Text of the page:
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Politicians' Anthem anger may overlook 'elephant in the room'

California politicians lined up to take their shots at Anthem Blue Cross over its plan to boost rate increases by 39 percent in recent weeks. 

health care reform, anthem blue cross

But a prominent voice (and one who is not running for office) emerged this week questioning whether the pitchfork-pumping is directed at the only culprit of health care cost increases.

Quickly, a recap on politician's positions on Anthemgate: Governor candidate Steve Poizner announced possible fines of millions over the company’s failure to pay medical claims. Governor candidate Jerry Brown made wide-ranging disclosures about an investigation his office is pursuing.

And Assemblyman Dave Jones, D-Sacramento, a candidate for insurance commissioner, held a hearing in which he asked company executives: “Have you no shame?” 

But Uwe Reinhardt, something of a rock star among health economists, told the Milwaukee Journal Sentinel that the blame for sky-rocketing health care costs does not lie entirely at the feet of insurers.

"You've got to have a villain," said Uwe Reinhardt, a health economist at Princeton University. "Beating up on hospitals is not a good thing because people generally like their hospital. Beating up on doctors is not a good thing because people usually like their doctor. But no one likes their insurance company."

Focusing on insurance rates, he argues, misses the point.

"What really drives it is the cost trend of health care, which is composed in part of utilization and in part of prices," Reinhardt said. "In our market-driven system, a doctor or hospital essentially charges the maximum they can get."

Utilization – or how many medical treatments and drugs and tests we get – is a fascinating topic that's explored in a book I recently read. Pick up Overtreated by former Newsweek reporter Shannon Brownlee if you're curious about the research and anecdotes that suggest that some Americans get too much health care.

Reinhardt's other idea about doctor and hospital market clout, though, seems particularly pressing in California. A recent study in the journal Health Affairs found that the cost increases may be driven by some hospitals’ and doctors groups’ bargaining power, at least in the Golden State.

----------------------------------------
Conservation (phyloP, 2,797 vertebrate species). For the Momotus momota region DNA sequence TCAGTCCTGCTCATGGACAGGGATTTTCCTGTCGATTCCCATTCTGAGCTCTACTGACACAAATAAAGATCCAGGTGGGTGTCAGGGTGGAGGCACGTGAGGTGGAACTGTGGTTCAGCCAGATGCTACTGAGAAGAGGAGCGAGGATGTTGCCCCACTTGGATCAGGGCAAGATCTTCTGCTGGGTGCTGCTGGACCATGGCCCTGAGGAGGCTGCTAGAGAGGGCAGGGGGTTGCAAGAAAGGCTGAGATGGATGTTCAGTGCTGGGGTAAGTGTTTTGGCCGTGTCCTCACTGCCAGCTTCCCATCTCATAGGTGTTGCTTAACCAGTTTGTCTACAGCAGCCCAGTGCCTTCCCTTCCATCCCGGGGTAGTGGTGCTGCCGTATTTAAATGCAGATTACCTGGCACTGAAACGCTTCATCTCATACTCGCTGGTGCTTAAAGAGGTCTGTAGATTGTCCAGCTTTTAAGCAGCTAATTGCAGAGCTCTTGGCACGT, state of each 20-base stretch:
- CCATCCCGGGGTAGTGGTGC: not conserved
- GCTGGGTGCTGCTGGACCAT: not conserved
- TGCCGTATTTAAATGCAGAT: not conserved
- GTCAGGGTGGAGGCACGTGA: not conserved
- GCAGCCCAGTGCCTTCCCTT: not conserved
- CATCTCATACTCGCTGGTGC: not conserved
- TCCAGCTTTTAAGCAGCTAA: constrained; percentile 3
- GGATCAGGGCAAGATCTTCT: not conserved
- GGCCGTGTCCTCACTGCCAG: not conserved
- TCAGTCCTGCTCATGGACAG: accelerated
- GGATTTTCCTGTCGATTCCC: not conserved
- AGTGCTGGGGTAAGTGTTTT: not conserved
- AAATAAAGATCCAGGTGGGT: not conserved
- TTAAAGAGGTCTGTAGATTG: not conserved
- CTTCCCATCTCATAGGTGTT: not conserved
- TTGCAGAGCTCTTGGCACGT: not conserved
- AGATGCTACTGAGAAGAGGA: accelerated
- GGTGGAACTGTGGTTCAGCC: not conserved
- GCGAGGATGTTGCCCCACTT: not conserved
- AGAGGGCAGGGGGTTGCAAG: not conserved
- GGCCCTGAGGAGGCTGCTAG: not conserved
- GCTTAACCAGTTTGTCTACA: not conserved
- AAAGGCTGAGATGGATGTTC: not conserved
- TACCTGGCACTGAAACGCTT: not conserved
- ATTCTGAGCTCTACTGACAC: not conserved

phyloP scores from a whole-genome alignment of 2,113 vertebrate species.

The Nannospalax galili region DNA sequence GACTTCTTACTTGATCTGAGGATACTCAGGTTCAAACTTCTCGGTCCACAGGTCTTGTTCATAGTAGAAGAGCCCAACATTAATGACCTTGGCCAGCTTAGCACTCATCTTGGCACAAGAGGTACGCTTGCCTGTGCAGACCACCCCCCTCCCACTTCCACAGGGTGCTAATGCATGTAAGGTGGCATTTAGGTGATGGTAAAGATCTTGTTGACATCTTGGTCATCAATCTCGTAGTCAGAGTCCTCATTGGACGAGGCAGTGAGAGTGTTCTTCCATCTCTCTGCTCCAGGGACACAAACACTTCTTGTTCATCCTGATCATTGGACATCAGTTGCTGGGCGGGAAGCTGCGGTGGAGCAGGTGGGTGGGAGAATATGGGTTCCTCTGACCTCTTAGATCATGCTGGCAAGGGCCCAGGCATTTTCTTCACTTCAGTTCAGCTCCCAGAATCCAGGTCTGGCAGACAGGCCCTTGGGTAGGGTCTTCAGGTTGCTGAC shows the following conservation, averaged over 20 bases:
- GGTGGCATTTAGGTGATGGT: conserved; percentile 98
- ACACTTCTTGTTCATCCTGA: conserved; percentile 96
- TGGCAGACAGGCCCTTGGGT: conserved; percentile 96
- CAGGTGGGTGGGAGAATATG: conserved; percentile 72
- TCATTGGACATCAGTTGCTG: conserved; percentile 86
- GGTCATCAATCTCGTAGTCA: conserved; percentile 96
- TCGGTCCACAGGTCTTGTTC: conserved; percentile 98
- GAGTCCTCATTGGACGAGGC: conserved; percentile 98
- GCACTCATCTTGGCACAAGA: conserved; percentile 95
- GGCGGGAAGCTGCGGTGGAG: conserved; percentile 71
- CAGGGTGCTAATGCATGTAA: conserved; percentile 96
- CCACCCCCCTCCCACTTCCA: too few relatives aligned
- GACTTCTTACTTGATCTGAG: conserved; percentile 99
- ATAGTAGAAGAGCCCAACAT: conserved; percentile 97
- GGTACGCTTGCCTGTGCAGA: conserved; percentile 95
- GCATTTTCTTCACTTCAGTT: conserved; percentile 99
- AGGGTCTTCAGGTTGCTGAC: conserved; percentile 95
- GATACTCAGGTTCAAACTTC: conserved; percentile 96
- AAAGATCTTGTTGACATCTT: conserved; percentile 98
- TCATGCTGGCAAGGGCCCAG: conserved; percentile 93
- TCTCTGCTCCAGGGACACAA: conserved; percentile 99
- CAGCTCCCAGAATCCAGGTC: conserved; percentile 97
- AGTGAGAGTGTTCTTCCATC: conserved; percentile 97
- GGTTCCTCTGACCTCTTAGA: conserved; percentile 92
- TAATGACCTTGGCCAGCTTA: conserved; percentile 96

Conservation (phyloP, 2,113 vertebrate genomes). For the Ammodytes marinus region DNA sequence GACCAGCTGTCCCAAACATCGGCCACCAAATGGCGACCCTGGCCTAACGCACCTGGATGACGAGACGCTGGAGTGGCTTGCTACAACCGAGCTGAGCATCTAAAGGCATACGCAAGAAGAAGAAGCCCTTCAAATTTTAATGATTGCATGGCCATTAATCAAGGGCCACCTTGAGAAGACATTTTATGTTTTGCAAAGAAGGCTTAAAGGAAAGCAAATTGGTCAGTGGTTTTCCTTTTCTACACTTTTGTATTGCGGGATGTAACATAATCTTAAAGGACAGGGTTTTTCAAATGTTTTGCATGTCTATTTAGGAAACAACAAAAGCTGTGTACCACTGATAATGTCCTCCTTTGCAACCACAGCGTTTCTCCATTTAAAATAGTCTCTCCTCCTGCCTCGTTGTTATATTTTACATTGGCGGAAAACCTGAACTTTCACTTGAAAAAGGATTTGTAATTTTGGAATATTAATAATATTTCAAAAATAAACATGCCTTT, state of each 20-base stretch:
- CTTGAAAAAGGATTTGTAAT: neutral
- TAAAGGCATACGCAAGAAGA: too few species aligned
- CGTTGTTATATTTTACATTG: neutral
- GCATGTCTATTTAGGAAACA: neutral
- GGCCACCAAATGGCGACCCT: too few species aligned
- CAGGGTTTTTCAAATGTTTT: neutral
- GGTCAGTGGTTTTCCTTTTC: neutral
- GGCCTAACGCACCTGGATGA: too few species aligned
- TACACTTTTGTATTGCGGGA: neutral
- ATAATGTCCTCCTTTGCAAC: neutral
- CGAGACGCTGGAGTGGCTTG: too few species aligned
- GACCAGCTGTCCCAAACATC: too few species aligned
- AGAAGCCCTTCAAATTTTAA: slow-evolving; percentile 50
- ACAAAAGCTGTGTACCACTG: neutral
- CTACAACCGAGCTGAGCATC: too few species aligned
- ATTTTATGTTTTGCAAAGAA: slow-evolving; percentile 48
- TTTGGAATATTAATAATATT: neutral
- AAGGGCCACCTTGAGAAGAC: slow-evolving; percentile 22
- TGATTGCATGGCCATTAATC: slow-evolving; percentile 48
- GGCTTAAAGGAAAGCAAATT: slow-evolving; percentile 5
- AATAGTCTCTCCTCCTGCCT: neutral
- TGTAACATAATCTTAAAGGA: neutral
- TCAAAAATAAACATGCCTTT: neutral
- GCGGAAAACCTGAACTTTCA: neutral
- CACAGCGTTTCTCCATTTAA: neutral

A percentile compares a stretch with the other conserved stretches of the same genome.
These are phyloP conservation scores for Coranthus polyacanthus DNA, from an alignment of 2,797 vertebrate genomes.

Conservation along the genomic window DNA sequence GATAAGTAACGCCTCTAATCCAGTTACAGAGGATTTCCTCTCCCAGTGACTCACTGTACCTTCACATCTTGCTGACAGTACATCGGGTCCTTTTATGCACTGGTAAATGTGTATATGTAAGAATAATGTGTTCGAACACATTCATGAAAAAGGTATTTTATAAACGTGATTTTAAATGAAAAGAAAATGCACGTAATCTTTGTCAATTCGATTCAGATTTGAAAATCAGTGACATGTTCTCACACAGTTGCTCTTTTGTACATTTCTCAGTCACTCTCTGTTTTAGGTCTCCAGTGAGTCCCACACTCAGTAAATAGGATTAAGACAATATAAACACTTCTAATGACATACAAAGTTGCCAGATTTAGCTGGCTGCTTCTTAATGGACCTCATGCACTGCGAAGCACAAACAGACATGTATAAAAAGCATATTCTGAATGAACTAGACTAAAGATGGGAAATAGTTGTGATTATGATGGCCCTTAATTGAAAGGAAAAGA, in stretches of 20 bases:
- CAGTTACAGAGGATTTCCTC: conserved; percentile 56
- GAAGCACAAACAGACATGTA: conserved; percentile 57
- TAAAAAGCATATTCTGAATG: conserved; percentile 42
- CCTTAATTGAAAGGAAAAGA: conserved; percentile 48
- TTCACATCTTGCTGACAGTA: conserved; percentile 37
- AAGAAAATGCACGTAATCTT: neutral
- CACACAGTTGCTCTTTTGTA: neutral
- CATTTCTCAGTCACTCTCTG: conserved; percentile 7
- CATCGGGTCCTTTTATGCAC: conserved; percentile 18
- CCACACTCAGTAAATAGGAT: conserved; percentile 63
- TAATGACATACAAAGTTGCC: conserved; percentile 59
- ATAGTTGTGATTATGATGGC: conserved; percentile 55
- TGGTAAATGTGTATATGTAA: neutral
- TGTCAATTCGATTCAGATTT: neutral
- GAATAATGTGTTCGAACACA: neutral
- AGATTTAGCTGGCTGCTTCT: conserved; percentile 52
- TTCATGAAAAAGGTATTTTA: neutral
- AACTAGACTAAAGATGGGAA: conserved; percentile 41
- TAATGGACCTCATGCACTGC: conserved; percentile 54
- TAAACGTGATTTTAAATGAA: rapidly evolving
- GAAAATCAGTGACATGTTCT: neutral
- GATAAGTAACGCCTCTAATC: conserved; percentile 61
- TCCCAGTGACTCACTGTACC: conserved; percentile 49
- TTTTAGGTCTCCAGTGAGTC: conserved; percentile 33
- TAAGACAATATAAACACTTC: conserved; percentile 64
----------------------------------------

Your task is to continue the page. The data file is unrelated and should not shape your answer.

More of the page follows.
Researchers Robert Berenson and Paul Ginsburg called the phenomenon an “elephant in the room,” and wrote that other scholars have noted 10 percent annual growth in hospital prices that they deemed “something of a mystery.” 

The Health Affairs report noted that the finding is even more mysterious, considering that other data suggest that hospital costs have only gone up by about half that much.

Perhaps the most interesting anecdote in the study is about one Los Angeles hospital, Cedars Sinai, that seems to have movie stars driving its market clout as a “must-have” hospital for every insurance plan to offer enrollees:

A common basis for "must-have" status is reputation – lodged either in the hospital or physician group overall or with particular hospital service lines. For example, Los Angeles respondents agreed that Cedars-Sinai Medical Center is a "must-have." Asked why Cedars did not engage in mergers and acquisitions to become a horizontally integrated system, as is common in northern California, a respondent from another area hospital suggested that Cedars can say, "Screw it; we have a strong marketing arm and the [movie] actors, let’s grow on campus and they will come to us." As a result, according to another respondent, "Cedars has the highest rates in the world.... The hospitals down the street have no market power. They have to fight for every penny."

I took a minute to peruse hospital financing data maintained by the Statewide Office of Hospital Planning and Development to see if it shed any light on what seems like gossip about Cedars. It’s not, though.

The hospital had the largest profit margin of any single hospital in the state in 2008, at $173 million.

No one’s asking the hospital's managers, though, if they have any shame, except, of course, for the folks at health insurance companies, as a reporter for the American Medical Association wrote.

In defending the industry, Karen Ignagni, president and CEO of the health insurance trade group America's Health Insurance Plans, along with WellPoint representatives, repeatedly cited "underlying health costs" as the driver of health insurance premiums. Ignagni cited cases of hospitals and doctors asking insurers for 40 percent to 50 percent increases in payment rates this year.


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